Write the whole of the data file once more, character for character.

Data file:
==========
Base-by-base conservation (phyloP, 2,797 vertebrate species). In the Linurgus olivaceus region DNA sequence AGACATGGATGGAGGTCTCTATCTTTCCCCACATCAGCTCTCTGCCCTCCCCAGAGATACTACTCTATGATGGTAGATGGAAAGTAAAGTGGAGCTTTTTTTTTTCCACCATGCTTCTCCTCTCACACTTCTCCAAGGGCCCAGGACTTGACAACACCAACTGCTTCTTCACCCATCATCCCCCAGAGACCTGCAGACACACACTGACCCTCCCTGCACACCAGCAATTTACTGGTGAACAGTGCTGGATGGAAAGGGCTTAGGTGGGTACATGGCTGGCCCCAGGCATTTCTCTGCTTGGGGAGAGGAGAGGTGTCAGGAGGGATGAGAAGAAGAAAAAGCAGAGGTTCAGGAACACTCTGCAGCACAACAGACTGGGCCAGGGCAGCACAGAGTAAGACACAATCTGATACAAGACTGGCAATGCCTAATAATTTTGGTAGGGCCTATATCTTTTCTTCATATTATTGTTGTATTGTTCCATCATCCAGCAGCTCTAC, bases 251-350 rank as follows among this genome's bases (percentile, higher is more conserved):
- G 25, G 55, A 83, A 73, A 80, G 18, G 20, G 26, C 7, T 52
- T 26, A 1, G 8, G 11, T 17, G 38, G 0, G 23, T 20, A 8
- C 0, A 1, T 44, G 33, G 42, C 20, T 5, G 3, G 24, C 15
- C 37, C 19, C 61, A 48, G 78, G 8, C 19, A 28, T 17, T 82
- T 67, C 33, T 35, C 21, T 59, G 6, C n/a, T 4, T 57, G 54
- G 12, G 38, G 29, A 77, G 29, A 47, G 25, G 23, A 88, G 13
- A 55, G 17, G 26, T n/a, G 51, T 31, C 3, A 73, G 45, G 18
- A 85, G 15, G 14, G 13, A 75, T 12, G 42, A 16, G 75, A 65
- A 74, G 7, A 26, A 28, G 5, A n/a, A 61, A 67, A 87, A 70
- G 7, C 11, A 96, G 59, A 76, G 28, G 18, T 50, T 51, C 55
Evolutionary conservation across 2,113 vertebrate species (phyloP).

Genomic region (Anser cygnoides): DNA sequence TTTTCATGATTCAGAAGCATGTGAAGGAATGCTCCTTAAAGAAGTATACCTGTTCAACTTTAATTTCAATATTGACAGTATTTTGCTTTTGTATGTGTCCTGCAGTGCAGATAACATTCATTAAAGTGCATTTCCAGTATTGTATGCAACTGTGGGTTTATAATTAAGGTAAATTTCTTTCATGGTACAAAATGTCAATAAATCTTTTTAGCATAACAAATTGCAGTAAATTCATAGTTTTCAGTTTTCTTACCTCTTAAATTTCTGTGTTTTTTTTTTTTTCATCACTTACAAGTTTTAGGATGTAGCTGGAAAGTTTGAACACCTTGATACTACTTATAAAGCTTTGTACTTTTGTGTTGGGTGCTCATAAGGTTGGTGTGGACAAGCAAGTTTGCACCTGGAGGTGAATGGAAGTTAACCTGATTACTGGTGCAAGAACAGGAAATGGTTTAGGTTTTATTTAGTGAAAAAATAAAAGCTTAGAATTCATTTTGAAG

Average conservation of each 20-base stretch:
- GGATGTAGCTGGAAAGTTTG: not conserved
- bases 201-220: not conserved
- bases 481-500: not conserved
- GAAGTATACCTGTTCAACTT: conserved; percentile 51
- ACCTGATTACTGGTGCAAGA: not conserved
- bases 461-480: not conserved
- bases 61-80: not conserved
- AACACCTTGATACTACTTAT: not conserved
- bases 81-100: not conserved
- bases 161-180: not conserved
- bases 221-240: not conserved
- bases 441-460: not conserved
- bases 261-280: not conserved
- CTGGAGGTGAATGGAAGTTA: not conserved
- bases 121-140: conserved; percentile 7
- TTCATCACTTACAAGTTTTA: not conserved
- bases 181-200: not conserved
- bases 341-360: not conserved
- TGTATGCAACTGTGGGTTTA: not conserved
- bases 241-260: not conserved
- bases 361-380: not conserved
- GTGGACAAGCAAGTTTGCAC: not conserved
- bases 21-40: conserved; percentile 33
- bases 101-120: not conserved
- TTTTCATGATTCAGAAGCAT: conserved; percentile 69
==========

Base-by-base conservation (phyloP, 2,797 vertebrate species). In the Linurgus olivaceus region DNA sequence AGACATGGATGGAGGTCTCTATCTTTCCCCACATCAGCTCTCTGCCCTCCCCAGAGATACTACTCTATGATGGTAGATGGAAAGTAAAGTGGAGCTTTTTTTTTTCCACCATGCTTCTCCTCTCACACTTCTCCAAGGGCCCAGGACTTGACAACACCAACTGCTTCTTCACCCATCATCCCCCAGAGACCTGCAGACACACACTGACCCTCCCTGCACACCAGCAATTTACTGGTGAACAGTGCTGGATGGAAAGGGCTTAGGTGGGTACATGGCTGGCCCCAGGCATTTCTCTGCTTGGGGAGAGGAGAGGTGTCAGGAGGGATGAGAAGAAGAAAAAGCAGAGGTTCAGGAACACTCTGCAGCACAACAGACTGGGCCAGGGCAGCACAGAGTAAGACACAATCTGATACAAGACTGGCAATGCCTAATAATTTTGGTAGGGCCTATATCTTTTCTTCATATTATTGTTGTATTGTTCCATCATCCAGCAGCTCTAC, bases 251-350 rank as follows among this genome's bases (percentile, higher is more conserved):
- G 25, G 55, A 83, A 73, A 80, G 18, G 20, G 26, C 7, T 52
- T 26, A 1, G 8, G 11, T 17, G 38, G 0, G 23, T 20, A 8
- C 0, A 1, T 44, G 33, G 42, C 20, T 5, G 3, G 24, C 15
- C 37, C 19, C 61, A 48, G 78, G 8, C 19, A 28, T 17, T 82
- T 67, C 33, T 35, C 21, T 59, G 6, C n/a, T 4, T 57, G 54
- G 12, G 38, G 29, A 77, G 29, A 47, G 25, G 23, A 88, G 13
- A 55, G 17, G 26, T n/a, G 51, T 31, C 3, A 73, G 45, G 18
- A 85, G 15, G 14, G 13, A 75, T 12, G 42, A 16, G 75, A 65
- A 74, G 7, A 26, A 28, G 5, A n/a, A 61, A 67, A 87, A 70
- G 7, C 11, A 96, G 59, A 76, G 28, G 18, T 50, T 51, C 55
Evolutionary conservation across 2,113 vertebrate species (phyloP).

Genomic region (Anser cygnoides): DNA sequence TTTTCATGATTCAGAAGCATGTGAAGGAATGCTCCTTAAAGAAGTATACCTGTTCAACTTTAATTTCAATATTGACAGTATTTTGCTTTTGTATGTGTCCTGCAGTGCAGATAACATTCATTAAAGTGCATTTCCAGTATTGTATGCAACTGTGGGTTTATAATTAAGGTAAATTTCTTTCATGGTACAAAATGTCAATAAATCTTTTTAGCATAACAAATTGCAGTAAATTCATAGTTTTCAGTTTTCTTACCTCTTAAATTTCTGTGTTTTTTTTTTTTTCATCACTTACAAGTTTTAGGATGTAGCTGGAAAGTTTGAACACCTTGATACTACTTATAAAGCTTTGTACTTTTGTGTTGGGTGCTCATAAGGTTGGTGTGGACAAGCAAGTTTGCACCTGGAGGTGAATGGAAGTTAACCTGATTACTGGTGCAAGAACAGGAAATGGTTTAGGTTTTATTTAGTGAAAAAATAAAAGCTTAGAATTCATTTTGAAG

Average conservation of each 20-base stretch:
- GGATGTAGCTGGAAAGTTTG: not conserved
- bases 201-220: not conserved
- bases 481-500: not conserved
- GAAGTATACCTGTTCAACTT: conserved; percentile 51
- ACCTGATTACTGGTGCAAGA: not conserved
- bases 461-480: not conserved
- bases 61-80: not conserved
- AACACCTTGATACTACTTAT: not conserved
- bases 81-100: not conserved
- bases 161-180: not conserved
- bases 221-240: not conserved
- bases 441-460: not conserved
- bases 261-280: not conserved
- CTGGAGGTGAATGGAAGTTA: not conserved
- bases 121-140: conserved; percentile 7
- TTCATCACTTACAAGTTTTA: not conserved
- bases 181-200: not conserved
- bases 341-360: not conserved
- TGTATGCAACTGTGGGTTTA: not conserved
- bases 241-260: not conserved
- bases 361-380: not conserved
- GTGGACAAGCAAGTTTGCAC: not conserved
- bases 21-40: conserved; percentile 33
- bases 101-120: not conserved
- TTTTCATGATTCAGAAGCAT: conserved; percentile 69